What s wrong with spain

The Spanish housing bubble

Most commentators focus on house prices, usually in real terms, as the gauge the housing bubble and its own developments (e.g. Münchau 2012). Data claim that house prices have indeed adjusted, however, not enough. Figure 1 shows the home price index for Spain (measured as in accordance with rents) at roughly the same level as in 2003 but still much above its pre-2000 levels. We favour the price-to-rent index to the true price because it shouldn’t be suffering from immigration; any upsurge in demand for housing from that source should manifest itself in upwards pressure on both rents and prices. On the other hand, immigration should put more pressure on rents than on house prices since most immigrants will tend to be short of capital and therefore apt to be renting, instead of buying.[2]

The chart confirms that house prices have followed the price-to-rent index since their peak within the last quarter of 2006 but remain greater than the pre-bubble period.

Figure 1 . House prices in Spain

Source : OECD

An analogous chart for Ireland would show a complete hump-shaped curve, with the existing price/rent ratio already back again to the amount of late 1990s. While Ireland’s price adjustment is near complete, you can argue that Spain continues to be no more than halfway.

Though this may be true, here we argue that for macroeconomic developments, house prices are less important compared to the amount of real resources found in the housing sector. What counts for the true economy may be the size of the construction sector (especially employment) and its own time path in accordance with the long-run equilibrium. Figure 2 shows spending in construction as a share of GDP for both countries with the largest bubbles in Europe: Ireland and Spain.[3]

Figure 2 . Housing overhang in Spain and Ireland

Note: Investment in construction as share of GDP on the vertical axis, the red line may be the average over the time 1970-2000. Source: European Commission services (Ameco)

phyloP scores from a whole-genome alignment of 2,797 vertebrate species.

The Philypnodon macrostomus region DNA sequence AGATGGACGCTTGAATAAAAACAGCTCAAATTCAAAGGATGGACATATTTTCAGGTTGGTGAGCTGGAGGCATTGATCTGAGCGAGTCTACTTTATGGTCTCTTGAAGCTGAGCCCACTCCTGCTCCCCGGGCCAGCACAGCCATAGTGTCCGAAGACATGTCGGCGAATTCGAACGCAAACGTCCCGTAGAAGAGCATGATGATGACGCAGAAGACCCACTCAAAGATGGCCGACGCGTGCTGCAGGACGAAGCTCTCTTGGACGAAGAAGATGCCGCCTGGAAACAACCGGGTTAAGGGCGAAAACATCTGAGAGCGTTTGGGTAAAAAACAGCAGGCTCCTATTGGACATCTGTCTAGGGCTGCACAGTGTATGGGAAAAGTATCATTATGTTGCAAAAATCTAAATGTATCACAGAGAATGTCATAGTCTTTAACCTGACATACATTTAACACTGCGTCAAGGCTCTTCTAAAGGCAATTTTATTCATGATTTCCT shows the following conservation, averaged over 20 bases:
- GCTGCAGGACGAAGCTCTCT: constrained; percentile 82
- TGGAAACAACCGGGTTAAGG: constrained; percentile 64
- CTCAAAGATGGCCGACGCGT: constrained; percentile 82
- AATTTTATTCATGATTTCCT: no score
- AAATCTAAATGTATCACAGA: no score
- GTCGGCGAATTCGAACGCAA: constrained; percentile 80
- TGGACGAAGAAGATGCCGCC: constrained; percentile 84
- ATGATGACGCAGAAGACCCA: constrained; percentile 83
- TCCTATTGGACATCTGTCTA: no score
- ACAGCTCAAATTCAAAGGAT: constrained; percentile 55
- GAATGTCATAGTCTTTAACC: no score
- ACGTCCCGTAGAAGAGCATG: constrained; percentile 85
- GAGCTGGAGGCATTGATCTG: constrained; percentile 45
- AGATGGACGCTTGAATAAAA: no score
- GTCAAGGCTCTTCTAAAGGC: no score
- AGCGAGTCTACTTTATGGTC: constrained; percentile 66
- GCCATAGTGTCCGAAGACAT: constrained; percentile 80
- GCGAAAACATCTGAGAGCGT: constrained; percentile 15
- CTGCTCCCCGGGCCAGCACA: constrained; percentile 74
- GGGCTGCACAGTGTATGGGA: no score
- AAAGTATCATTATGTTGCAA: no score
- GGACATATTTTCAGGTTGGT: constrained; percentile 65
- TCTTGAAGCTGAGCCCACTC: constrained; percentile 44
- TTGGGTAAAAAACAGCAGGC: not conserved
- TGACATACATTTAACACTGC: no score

The figure may be used to compare the genesis of the housing overhang and its own absorption in both of these countries. In each chart, the region below the hump curve and above the long-run average of investment in construction (red line) represents our estimate of excess construction and therefore our estimate of the overhang (of housing and other fixed structures).[4] For Ireland the cumulated more than construction between 1997 and 2008 is the same as about €99 billion, or 55 % of (2008) GDP. Regarding Spain this is a lot more than €380 billion or 37% of (2010) GDP.

It is argued that Spain differs because there is a solid demand by foreigners for vacation homes. While this may be true, that is already considered over time average as shown by an ‘equilibrium’ rate of construction spending (in accordance with GDP) 5% points higher in Spain than in Ireland and above most Europe.[5]

What lengths along may be the adjustment process?

The region below the red line representing average long-run construction investment measures the procedure of absorption of the bubble. As houses usually do not decay rapidly, the only method to bring supply and demand back balance is because they build less.

In both countries, the procedure is actually incomplete in the sense that the region measuring the absorption is a lot smaller compared to the area measuring the overhang.

  • In Ireland, the adjustment has occurred at high speed and about 1 / 3 of the bubble was already absorbed.
  • In Spain, absorption has hardly started and the forecasts from the EU Commission for 2012 and 2013 (represented by the dotted line) claim that the adjustment will probably stagnate.

If construction were to keep at the still relatively higher rate of today, the procedure of absorption of the bubble would take a lot more than 30 years. Newer data, from different sources, on housing starts (and completions) indicate that the Commission forecasts for 2012 and 2013 might understate the fall in the construction activity, which is accelerating again. This may also be the primary reason (as opposed to the fiscal adjustment) why growth rates for Spain are being revised downwards.

The relative good performance of the Spanish economy in 2010-2011 might thus have already been because of the fact that of these years the adjustment in both government accounts and the housing sector slowed up. The long-term costs of the delay are actually becoming apparent.

Our very rough estimate of the construction overhang also informs the losses that the banking sector could be facing once adjustment is complete – at least from an order-of-magnitude perspective. Ultimately, the construction overhang represents the number of real resources wasted in a sector whose expenditure was financed mostly by credit. It’s understandable our estimated total of €380 billion exceeds by far the provisions and write downs accumulated by the Spanish bank operating system (and specifically the savings banks) up to now.